10. Orange 1 says in part: You are correct about this, but then if you don't you can't blame people for not taking you seriously. You could be just some sixth-grader from Kankakee, Illinois with a computer. Not you personally, but anyone who snipes at you in anonymity. The real point here is that I answered the freefall question about Kenny as honestly as I could.
  11. Nexus says in part: You are engaging in baiting and obviously have personal issues. I've stalked a deer occasionally, but that's about it. You should loosen up a bit and enjoy life. Turn up your speakers and listen to this at You Tube. Trust me, you'll love it.
  12. Again, Nexus: It is traditional to introduce yourself in polite company. Why are you afraid to do this? You quoted from the book, but there is also a note at the beginning of that chapter: A POSSIBLE scenario. Key words. And who are YOU, I might ask? Don't bother. From your statement below, I already know. You said it. I didn't.
  13. Nexus asks: Because we have to assume Cooper didn't tie a static line to the airstairs when he jumped. BTW: Do you have an actual name and identity? It's traditional to introduce yourself in polite company.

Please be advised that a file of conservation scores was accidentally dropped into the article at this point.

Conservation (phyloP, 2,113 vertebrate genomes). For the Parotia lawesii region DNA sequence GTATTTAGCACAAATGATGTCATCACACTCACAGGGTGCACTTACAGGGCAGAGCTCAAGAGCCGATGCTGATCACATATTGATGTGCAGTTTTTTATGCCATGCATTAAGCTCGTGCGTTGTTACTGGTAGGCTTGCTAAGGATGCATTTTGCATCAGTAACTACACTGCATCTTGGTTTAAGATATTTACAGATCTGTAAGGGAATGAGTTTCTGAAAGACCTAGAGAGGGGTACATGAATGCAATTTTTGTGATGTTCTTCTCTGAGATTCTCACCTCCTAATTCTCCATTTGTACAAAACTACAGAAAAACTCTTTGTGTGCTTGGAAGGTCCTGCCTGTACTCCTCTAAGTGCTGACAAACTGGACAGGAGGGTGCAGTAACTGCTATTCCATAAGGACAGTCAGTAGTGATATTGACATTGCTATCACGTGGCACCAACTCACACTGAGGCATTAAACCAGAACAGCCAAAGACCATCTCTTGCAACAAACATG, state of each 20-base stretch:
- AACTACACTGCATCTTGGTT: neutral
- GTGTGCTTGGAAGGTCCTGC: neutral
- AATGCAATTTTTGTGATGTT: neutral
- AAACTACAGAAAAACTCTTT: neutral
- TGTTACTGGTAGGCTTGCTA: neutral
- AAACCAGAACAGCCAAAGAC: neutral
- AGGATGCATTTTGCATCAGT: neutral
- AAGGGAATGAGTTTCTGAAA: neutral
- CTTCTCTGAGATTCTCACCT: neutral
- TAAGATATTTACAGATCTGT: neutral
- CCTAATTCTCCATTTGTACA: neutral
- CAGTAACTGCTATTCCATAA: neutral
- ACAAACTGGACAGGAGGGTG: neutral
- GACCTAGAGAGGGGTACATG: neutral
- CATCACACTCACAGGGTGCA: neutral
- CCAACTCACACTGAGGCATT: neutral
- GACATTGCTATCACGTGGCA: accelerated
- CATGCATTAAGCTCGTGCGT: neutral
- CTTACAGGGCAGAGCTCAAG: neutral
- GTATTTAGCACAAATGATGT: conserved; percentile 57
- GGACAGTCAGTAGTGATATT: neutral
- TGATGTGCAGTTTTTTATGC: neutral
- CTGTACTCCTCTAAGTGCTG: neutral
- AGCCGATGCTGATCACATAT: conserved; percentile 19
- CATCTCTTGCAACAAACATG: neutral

14. 377 asks a legitimate question: Well, the only thing we have regarding Kenny's paratroop experience in Japan are his letters and some testimony from Lyle Christiansen. First, I'd like to mention an important point. I never said in the book or to the History Channel that I thought Kenny made any freefall jumps. We just established he was a paratrooper and that's all. The truth is, I assumed that in one of his letters when he wrote home about doing a 'demo jump' or two in front of small crowds I thought this meant a freefall jump. I am not a skydiver, and although I was in the Army I was not a paratrooper. After reading the responses here by Amazon and the experts on skydiving, I will defer to them on this. Without solid evidence to the contrary, I'll accept their word that it's unlikely Kenny made any freefall jumps, unless he did it privately and not while on duty. I've sent a message to Lyle Christiansen on this point, because early on in the investigation, I thought he had mentioned something about this, that is, Kenny jumping like that off-duty for money. But I can't swear to this until I hear more about it, so for now, we'll assume Amazon is right. One thing I've decided, though: We definitely have to cover Kenny's overseas experiences a lot better in the new edition of the book than we did in the original. I will make a serious effort to do this, I promise. I have a comment about this Linn Emrich person who supposedly gave the FBI a name. In the first few months after the hijacking, if the FBI got a name, you can be assured that person was thoroughly checked out by the FBI. They were going crazy trying to figure out who was the hijacker, and if someone from SkySports dropped a name on them, it's a sure bet that person had better have a solid alibi. They were beating the bushes pretty hard and checking out all names and suspects thoroughly. At least for a while. I think after the Richard Floyd McCoy thing they may have gotten a little lazy. (laughs)